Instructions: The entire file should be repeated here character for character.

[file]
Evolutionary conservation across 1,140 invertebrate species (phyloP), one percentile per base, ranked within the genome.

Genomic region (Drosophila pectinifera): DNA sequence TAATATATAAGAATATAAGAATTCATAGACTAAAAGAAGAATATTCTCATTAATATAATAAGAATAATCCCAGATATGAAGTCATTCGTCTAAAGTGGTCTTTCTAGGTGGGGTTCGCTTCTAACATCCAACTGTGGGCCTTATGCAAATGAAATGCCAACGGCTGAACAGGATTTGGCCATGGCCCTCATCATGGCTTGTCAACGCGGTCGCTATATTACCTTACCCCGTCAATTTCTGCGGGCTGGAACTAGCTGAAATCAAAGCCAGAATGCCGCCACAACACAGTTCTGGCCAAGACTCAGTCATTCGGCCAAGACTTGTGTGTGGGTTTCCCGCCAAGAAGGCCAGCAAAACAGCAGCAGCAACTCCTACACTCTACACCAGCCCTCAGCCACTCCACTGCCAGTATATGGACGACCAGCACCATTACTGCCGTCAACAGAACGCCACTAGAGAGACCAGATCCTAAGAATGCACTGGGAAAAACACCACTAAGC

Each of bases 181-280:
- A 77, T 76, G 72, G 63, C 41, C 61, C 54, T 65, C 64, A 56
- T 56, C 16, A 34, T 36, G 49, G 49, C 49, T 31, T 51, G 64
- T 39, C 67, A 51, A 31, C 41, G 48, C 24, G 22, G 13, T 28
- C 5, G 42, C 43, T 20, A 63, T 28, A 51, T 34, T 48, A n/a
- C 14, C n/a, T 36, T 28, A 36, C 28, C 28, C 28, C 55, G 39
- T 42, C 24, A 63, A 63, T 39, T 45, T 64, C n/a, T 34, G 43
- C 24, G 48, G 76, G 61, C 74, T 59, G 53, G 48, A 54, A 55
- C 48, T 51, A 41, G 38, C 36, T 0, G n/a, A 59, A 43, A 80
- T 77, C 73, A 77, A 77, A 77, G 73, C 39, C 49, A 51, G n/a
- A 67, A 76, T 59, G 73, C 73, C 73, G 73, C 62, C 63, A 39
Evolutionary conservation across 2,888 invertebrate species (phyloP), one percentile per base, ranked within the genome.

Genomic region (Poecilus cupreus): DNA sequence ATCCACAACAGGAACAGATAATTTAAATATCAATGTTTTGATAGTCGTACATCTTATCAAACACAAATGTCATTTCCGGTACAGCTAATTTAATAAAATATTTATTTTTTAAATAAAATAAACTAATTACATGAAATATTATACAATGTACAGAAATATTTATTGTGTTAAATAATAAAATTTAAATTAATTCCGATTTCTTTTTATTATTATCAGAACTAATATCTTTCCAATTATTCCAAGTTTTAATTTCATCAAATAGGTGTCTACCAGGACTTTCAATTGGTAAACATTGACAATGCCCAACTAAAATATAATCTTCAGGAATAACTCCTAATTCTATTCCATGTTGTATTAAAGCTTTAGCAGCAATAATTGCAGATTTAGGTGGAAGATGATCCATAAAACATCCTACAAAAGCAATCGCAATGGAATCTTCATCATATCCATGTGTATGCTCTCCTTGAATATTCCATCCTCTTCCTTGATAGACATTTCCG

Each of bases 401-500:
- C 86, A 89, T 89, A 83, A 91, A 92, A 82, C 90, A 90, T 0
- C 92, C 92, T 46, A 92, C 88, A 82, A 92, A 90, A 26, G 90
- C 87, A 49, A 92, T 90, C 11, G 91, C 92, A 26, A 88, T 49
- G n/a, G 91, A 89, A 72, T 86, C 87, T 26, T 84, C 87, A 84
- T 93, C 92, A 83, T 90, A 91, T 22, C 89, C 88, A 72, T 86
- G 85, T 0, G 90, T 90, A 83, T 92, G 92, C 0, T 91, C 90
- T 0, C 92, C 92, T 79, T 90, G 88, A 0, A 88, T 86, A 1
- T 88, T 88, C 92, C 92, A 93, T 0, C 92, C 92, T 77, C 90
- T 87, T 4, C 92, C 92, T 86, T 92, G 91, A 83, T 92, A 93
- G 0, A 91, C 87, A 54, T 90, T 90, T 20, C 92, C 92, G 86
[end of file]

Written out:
Evolutionary conservation across 1,140 invertebrate species (phyloP), one percentile per base, ranked within the genome.

Genomic region (Drosophila pectinifera): DNA sequence TAATATATAAGAATATAAGAATTCATAGACTAAAAGAAGAATATTCTCATTAATATAATAAGAATAATCCCAGATATGAAGTCATTCGTCTAAAGTGGTCTTTCTAGGTGGGGTTCGCTTCTAACATCCAACTGTGGGCCTTATGCAAATGAAATGCCAACGGCTGAACAGGATTTGGCCATGGCCCTCATCATGGCTTGTCAACGCGGTCGCTATATTACCTTACCCCGTCAATTTCTGCGGGCTGGAACTAGCTGAAATCAAAGCCAGAATGCCGCCACAACACAGTTCTGGCCAAGACTCAGTCATTCGGCCAAGACTTGTGTGTGGGTTTCCCGCCAAGAAGGCCAGCAAAACAGCAGCAGCAACTCCTACACTCTACACCAGCCCTCAGCCACTCCACTGCCAGTATATGGACGACCAGCACCATTACTGCCGTCAACAGAACGCCACTAGAGAGACCAGATCCTAAGAATGCACTGGGAAAAACACCACTAAGC

Each of bases 181-280:
- A 77, T 76, G 72, G 63, C 41, C 61, C 54, T 65, C 64, A 56
- T 56, C 16, A 34, T 36, G 49, G 49, C 49, T 31, T 51, G 64
- T 39, C 67, A 51, A 31, C 41, G 48, C 24, G 22, G 13, T 28
- C 5, G 42, C 43, T 20, A 63, T 28, A 51, T 34, T 48, A n/a
- C 14, C n/a, T 36, T 28, A 36, C 28, C 28, C 28, C 55, G 39
- T 42, C 24, A 63, A 63, T 39, T 45, T 64, C n/a, T 34, G 43
- C 24, G 48, G 76, G 61, C 74, T 59, G 53, G 48, A 54, A 55
- C 48, T 51, A 41, G 38, C 36, T 0, G n/a, A 59, A 43, A 80
- T 77, C 73, A 77, A 77, A 77, G 73, C 39, C 49, A 51, G n/a
- A 67, A 76, T 59, G 73, C 73, C 73, G 73, C 62, C 63, A 39
Evolutionary conservation across 2,888 invertebrate species (phyloP), one percentile per base, ranked within the genome.

Genomic region (Poecilus cupreus): DNA sequence ATCCACAACAGGAACAGATAATTTAAATATCAATGTTTTGATAGTCGTACATCTTATCAAACACAAATGTCATTTCCGGTACAGCTAATTTAATAAAATATTTATTTTTTAAATAAAATAAACTAATTACATGAAATATTATACAATGTACAGAAATATTTATTGTGTTAAATAATAAAATTTAAATTAATTCCGATTTCTTTTTATTATTATCAGAACTAATATCTTTCCAATTATTCCAAGTTTTAATTTCATCAAATAGGTGTCTACCAGGACTTTCAATTGGTAAACATTGACAATGCCCAACTAAAATATAATCTTCAGGAATAACTCCTAATTCTATTCCATGTTGTATTAAAGCTTTAGCAGCAATAATTGCAGATTTAGGTGGAAGATGATCCATAAAACATCCTACAAAAGCAATCGCAATGGAATCTTCATCATATCCATGTGTATGCTCTCCTTGAATATTCCATCCTCTTCCTTGATAGACATTTCCG

Each of bases 401-500:
- C 86, A 89, T 89, A 83, A 91, A 92, A 82, C 90, A 90, T 0
- C 92, C 92, T 46, A 92, C 88, A 82, A 92, A 90, A 26, G 90
- C 87, A 49, A 92, T 90, C 11, G 91, C 92, A 26, A 88, T 49
- G n/a, G 91, A 89, A 72, T 86, C 87, T 26, T 84, C 87, A 84
- T 93, C 92, A 83, T 90, A 91, T 22, C 89, C 88, A 72, T 86
- G 85, T 0, G 90, T 90, A 83, T 92, G 92, C 0, T 91, C 90
- T 0, C 92, C 92, T 79, T 90, G 88, A 0, A 88, T 86, A 1
- T 88, T 88, C 92, C 92, A 93, T 0, C 92, C 92, T 77, C 90
- T 87, T 4, C 92, C 92, T 86, T 92, G 91, A 83, T 92, A 93
- G 0, A 91, C 87, A 54, T 90, T 90, T 20, C 92, C 92, G 86